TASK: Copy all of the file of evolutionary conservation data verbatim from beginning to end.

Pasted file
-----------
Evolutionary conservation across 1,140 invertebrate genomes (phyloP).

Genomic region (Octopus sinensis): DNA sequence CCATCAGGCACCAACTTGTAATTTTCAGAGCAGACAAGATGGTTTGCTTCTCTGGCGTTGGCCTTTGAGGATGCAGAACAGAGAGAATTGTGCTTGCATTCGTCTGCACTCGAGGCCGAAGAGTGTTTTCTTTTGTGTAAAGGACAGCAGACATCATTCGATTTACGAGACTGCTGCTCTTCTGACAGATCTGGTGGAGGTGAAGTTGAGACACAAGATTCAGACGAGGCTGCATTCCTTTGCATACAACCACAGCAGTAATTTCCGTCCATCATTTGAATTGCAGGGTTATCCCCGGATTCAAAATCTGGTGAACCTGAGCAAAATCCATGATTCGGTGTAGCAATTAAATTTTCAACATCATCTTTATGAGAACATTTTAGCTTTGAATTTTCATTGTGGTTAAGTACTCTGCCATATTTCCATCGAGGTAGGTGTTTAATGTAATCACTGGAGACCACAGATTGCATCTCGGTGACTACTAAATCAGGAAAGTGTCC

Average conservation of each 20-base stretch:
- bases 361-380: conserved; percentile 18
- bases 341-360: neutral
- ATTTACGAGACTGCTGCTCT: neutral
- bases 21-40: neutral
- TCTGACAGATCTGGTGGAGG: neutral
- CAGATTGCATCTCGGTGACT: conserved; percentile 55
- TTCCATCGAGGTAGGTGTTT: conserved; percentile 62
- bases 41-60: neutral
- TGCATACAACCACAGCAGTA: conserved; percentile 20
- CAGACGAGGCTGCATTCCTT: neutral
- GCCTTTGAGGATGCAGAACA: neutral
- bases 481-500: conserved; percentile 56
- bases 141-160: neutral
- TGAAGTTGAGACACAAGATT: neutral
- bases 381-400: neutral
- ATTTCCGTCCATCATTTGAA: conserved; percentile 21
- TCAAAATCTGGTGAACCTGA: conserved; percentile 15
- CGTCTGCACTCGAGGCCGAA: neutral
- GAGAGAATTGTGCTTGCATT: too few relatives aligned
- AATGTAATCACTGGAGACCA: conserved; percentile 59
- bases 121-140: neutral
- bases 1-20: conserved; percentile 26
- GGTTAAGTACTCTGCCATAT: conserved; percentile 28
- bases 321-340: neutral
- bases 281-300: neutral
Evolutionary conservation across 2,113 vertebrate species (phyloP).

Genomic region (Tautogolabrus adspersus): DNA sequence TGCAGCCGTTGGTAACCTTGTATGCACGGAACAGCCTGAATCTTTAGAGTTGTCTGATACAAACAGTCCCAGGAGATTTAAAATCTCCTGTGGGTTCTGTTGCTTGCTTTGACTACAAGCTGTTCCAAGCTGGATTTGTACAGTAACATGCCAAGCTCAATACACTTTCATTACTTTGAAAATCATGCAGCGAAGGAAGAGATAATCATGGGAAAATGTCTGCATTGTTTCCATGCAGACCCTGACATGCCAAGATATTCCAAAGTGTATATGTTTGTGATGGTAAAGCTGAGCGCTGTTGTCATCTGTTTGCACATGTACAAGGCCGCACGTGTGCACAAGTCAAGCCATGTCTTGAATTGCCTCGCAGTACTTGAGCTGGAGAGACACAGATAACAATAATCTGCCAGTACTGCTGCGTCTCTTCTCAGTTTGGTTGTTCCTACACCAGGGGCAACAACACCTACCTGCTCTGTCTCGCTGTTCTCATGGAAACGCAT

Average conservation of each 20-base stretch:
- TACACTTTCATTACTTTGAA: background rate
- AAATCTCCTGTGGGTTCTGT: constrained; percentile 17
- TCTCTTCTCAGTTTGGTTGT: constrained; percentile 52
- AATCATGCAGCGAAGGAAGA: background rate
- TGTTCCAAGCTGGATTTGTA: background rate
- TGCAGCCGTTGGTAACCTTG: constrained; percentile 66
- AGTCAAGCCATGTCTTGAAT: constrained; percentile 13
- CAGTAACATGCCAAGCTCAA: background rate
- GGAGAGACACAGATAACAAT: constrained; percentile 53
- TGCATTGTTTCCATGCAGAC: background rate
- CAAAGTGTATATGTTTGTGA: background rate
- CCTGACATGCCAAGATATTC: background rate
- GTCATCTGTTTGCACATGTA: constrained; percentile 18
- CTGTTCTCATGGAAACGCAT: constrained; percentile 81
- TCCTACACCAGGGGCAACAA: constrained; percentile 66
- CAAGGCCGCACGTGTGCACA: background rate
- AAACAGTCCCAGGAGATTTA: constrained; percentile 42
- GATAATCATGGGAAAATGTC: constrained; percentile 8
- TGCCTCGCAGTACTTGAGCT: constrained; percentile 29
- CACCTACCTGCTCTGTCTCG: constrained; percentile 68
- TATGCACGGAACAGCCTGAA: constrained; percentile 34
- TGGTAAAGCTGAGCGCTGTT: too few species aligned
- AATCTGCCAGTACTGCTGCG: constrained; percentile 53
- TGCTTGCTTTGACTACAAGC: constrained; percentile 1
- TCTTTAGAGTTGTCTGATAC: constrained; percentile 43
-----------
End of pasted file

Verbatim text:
Evolutionary conservation across 1,140 invertebrate genomes (phyloP).

Genomic region (Octopus sinensis): DNA sequence CCATCAGGCACCAACTTGTAATTTTCAGAGCAGACAAGATGGTTTGCTTCTCTGGCGTTGGCCTTTGAGGATGCAGAACAGAGAGAATTGTGCTTGCATTCGTCTGCACTCGAGGCCGAAGAGTGTTTTCTTTTGTGTAAAGGACAGCAGACATCATTCGATTTACGAGACTGCTGCTCTTCTGACAGATCTGGTGGAGGTGAAGTTGAGACACAAGATTCAGACGAGGCTGCATTCCTTTGCATACAACCACAGCAGTAATTTCCGTCCATCATTTGAATTGCAGGGTTATCCCCGGATTCAAAATCTGGTGAACCTGAGCAAAATCCATGATTCGGTGTAGCAATTAAATTTTCAACATCATCTTTATGAGAACATTTTAGCTTTGAATTTTCATTGTGGTTAAGTACTCTGCCATATTTCCATCGAGGTAGGTGTTTAATGTAATCACTGGAGACCACAGATTGCATCTCGGTGACTACTAAATCAGGAAAGTGTCC

Average conservation of each 20-base stretch:
- bases 361-380: conserved; percentile 18
- bases 341-360: neutral
- ATTTACGAGACTGCTGCTCT: neutral
- bases 21-40: neutral
- TCTGACAGATCTGGTGGAGG: neutral
- CAGATTGCATCTCGGTGACT: conserved; percentile 55
- TTCCATCGAGGTAGGTGTTT: conserved; percentile 62
- bases 41-60: neutral
- TGCATACAACCACAGCAGTA: conserved; percentile 20
- CAGACGAGGCTGCATTCCTT: neutral
- GCCTTTGAGGATGCAGAACA: neutral
- bases 481-500: conserved; percentile 56
- bases 141-160: neutral
- TGAAGTTGAGACACAAGATT: neutral
- bases 381-400: neutral
- ATTTCCGTCCATCATTTGAA: conserved; percentile 21
- TCAAAATCTGGTGAACCTGA: conserved; percentile 15
- CGTCTGCACTCGAGGCCGAA: neutral
- GAGAGAATTGTGCTTGCATT: too few relatives aligned
- AATGTAATCACTGGAGACCA: conserved; percentile 59
- bases 121-140: neutral
- bases 1-20: conserved; percentile 26
- GGTTAAGTACTCTGCCATAT: conserved; percentile 28
- bases 321-340: neutral
- bases 281-300: neutral
Evolutionary conservation across 2,113 vertebrate species (phyloP).

Genomic region (Tautogolabrus adspersus): DNA sequence TGCAGCCGTTGGTAACCTTGTATGCACGGAACAGCCTGAATCTTTAGAGTTGTCTGATACAAACAGTCCCAGGAGATTTAAAATCTCCTGTGGGTTCTGTTGCTTGCTTTGACTACAAGCTGTTCCAAGCTGGATTTGTACAGTAACATGCCAAGCTCAATACACTTTCATTACTTTGAAAATCATGCAGCGAAGGAAGAGATAATCATGGGAAAATGTCTGCATTGTTTCCATGCAGACCCTGACATGCCAAGATATTCCAAAGTGTATATGTTTGTGATGGTAAAGCTGAGCGCTGTTGTCATCTGTTTGCACATGTACAAGGCCGCACGTGTGCACAAGTCAAGCCATGTCTTGAATTGCCTCGCAGTACTTGAGCTGGAGAGACACAGATAACAATAATCTGCCAGTACTGCTGCGTCTCTTCTCAGTTTGGTTGTTCCTACACCAGGGGCAACAACACCTACCTGCTCTGTCTCGCTGTTCTCATGGAAACGCAT

Average conservation of each 20-base stretch:
- TACACTTTCATTACTTTGAA: background rate
- AAATCTCCTGTGGGTTCTGT: constrained; percentile 17
- TCTCTTCTCAGTTTGGTTGT: constrained; percentile 52
- AATCATGCAGCGAAGGAAGA: background rate
- TGTTCCAAGCTGGATTTGTA: background rate
- TGCAGCCGTTGGTAACCTTG: constrained; percentile 66
- AGTCAAGCCATGTCTTGAAT: constrained; percentile 13
- CAGTAACATGCCAAGCTCAA: background rate
- GGAGAGACACAGATAACAAT: constrained; percentile 53
- TGCATTGTTTCCATGCAGAC: background rate
- CAAAGTGTATATGTTTGTGA: background rate
- CCTGACATGCCAAGATATTC: background rate
- GTCATCTGTTTGCACATGTA: constrained; percentile 18
- CTGTTCTCATGGAAACGCAT: constrained; percentile 81
- TCCTACACCAGGGGCAACAA: constrained; percentile 66
- CAAGGCCGCACGTGTGCACA: background rate
- AAACAGTCCCAGGAGATTTA: constrained; percentile 42
- GATAATCATGGGAAAATGTC: constrained; percentile 8
- TGCCTCGCAGTACTTGAGCT: constrained; percentile 29
- CACCTACCTGCTCTGTCTCG: constrained; percentile 68
- TATGCACGGAACAGCCTGAA: constrained; percentile 34
- TGGTAAAGCTGAGCGCTGTT: too few species aligned
- AATCTGCCAGTACTGCTGCG: constrained; percentile 53
- TGCTTGCTTTGACTACAAGC: constrained; percentile 1
- TCTTTAGAGTTGTCTGATAC: constrained; percentile 43